Section 524B(c) of the FD&C Act then goes on to define a “cyber device” as a device that:

  • "includes software validated, installed, or authorized by the sponsor as a device or in a device
  • can connect to the internet
  • contains any such technological characteristics validated, installed, or authorized by the sponsor that could be vulnerable to cybersecurity threats." 

As of this writing, the FDA has drafted proposed updates for the Premarket Cybersecurity Guidance: Section 524B of the FD&C Act, which are open for public comment until May 13, 2024.

What Is an SBOM and What Information Is Included? 

An SBOM provides a full list of components in a software package. This includes both first- and third-party code, meaning code that your developers wrote as well as OSS components they imported. 

SBOMs should be made available in machine readable files (JSON or XML) and follow SBOM standards (CycloneDX or SPDX). The vulnerabilities associated with the software components in an SBOM should also be provided in a related file (VDR).

The SBOM's information should also be complete. Components added after compiling the software, i.e., binary code or drivers, need to be included.

Source code SBOMs are not complete device SBOMs.

What's So Hard about Building a Connected Product SBOM?

Connected devices are comprised of complex hardware and software supply chains with more than 80% of components coming from 3rd, 4th, or 5th parties. Also, software is often developed in compiled form or embedded within hardware being integrated within a product. 

These realities complicate efforts to see inside these devices and create accurate, complete inventories of their software components. This, in turn, makes it more difficult to assess product security and software supply chain security, goals of the FDA's regulatory initiatives.  

So, where do medical device manufacturers, looking to improve their product security and/or comply with evolving FDA regulation, go from here?

How Finite State Can Help You Achieve FDA Compliance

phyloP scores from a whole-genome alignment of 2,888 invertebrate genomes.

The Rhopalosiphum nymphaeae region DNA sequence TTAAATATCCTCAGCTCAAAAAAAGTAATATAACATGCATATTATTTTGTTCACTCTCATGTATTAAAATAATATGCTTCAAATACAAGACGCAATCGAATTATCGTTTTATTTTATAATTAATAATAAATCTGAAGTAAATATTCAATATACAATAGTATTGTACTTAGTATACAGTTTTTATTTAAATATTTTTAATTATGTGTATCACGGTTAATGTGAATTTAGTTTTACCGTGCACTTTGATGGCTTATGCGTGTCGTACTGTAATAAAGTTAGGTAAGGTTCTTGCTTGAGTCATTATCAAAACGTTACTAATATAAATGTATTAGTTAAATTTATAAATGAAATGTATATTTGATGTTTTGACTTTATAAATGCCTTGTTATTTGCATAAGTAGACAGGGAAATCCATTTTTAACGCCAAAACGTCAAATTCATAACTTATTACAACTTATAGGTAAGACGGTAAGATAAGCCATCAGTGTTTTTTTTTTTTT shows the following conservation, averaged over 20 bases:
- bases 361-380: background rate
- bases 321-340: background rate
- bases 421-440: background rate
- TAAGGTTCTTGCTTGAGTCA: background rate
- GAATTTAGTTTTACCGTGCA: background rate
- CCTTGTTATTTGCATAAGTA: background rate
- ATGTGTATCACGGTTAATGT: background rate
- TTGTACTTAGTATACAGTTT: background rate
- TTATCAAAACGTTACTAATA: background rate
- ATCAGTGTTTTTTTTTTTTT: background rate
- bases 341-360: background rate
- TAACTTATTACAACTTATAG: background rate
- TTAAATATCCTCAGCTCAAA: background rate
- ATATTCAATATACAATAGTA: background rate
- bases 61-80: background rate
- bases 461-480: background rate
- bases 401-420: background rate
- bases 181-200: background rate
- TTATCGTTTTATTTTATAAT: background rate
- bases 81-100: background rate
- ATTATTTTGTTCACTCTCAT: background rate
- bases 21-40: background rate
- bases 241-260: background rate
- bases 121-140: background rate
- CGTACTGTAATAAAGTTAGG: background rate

Finite State can help medical device manufacturers achieve FDA compliance by providing complete and automated SBOM documentation.

Finite State can combine SBOMs by ingesting OEM SBOMs and combining these with MDM SBOMs to provide a single SBOM for submission.

Finite State can provide complete SBOMs by including post-build components.

Finite State can provide continuous monitoring with daily data refreshes that pinpoint new vulnerabilities that emerge post market.

Finite State Medical Device FDA Support

The Finite State Next Generation Platform

Delivering high-quality, secure, and innovative products on time is crucial for medical device manufacturers. Traditional AppSec tools alone aren’t enough to provide the SBOM documentation needed to comply with FDA cybersecurity guidance. Submissions relying on this evidence alone could result in a “Refuse to Accept” issuance by the FDA, delay product launches, and incur large cost outlays.

Since many binary components are added at the final software build step, there’s often no access to their source code, which means AppSec tools won’t detect and report on them.

Section 524B(b)(3) of the FD&C Act requires manufacturers to “(3) provide to the Secretary a software bill of materials, including commercial, open-source, and off-the-shelf software components” and then points to the Final Guidance for assistance in complying with this requirement. 

You need a complete SBOM that includes all of the software components within your connected product.

Finite State solves this problem for medical device manufacturers with easy-to-generate and complete SBOMs that deliver in-depth analysis and visibility into all commercial, open-source, and off-the shelf software components, including binary operating systems and files. Shorten the time to market with easy, automated documentation and generation to provide proof of security and testing to customers and regulators.

Learn more about how we can help you achieve FDA compliance.